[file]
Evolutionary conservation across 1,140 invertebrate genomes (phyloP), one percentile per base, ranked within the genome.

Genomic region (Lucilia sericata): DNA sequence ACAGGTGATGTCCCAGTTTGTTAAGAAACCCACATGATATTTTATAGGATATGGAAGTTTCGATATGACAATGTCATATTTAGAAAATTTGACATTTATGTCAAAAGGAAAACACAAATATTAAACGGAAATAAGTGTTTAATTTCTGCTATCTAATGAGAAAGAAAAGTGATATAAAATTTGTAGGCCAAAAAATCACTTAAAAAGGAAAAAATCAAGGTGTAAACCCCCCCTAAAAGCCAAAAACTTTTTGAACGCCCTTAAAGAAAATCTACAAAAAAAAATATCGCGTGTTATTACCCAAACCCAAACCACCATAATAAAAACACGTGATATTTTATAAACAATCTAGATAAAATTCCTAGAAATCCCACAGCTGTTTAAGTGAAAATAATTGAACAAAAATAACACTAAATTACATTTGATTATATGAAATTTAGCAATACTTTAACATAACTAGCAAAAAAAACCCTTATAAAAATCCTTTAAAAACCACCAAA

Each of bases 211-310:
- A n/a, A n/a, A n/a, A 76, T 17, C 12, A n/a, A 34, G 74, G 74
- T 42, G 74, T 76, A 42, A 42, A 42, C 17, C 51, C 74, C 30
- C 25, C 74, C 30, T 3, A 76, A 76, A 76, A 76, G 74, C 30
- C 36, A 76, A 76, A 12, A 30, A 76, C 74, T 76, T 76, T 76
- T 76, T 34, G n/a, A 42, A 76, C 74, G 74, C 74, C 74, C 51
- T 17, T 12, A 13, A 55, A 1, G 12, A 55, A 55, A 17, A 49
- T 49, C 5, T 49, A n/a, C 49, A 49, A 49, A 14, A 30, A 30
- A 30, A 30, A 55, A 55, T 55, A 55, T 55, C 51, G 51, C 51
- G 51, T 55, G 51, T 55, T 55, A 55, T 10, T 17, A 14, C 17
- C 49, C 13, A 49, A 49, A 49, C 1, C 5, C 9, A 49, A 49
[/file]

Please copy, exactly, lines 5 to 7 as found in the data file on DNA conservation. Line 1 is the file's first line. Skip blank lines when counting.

- T 42, G 74, T 76, A 42, A 42, A 42, C 17, C 51, C 74, C 30
- C 25, C 74, C 30, T 3, A 76, A 76, A 76, A 76, G 74, C 30
- C 36, A 76, A 76, A 12, A 30, A 76, C 74, T 76, T 76, T 76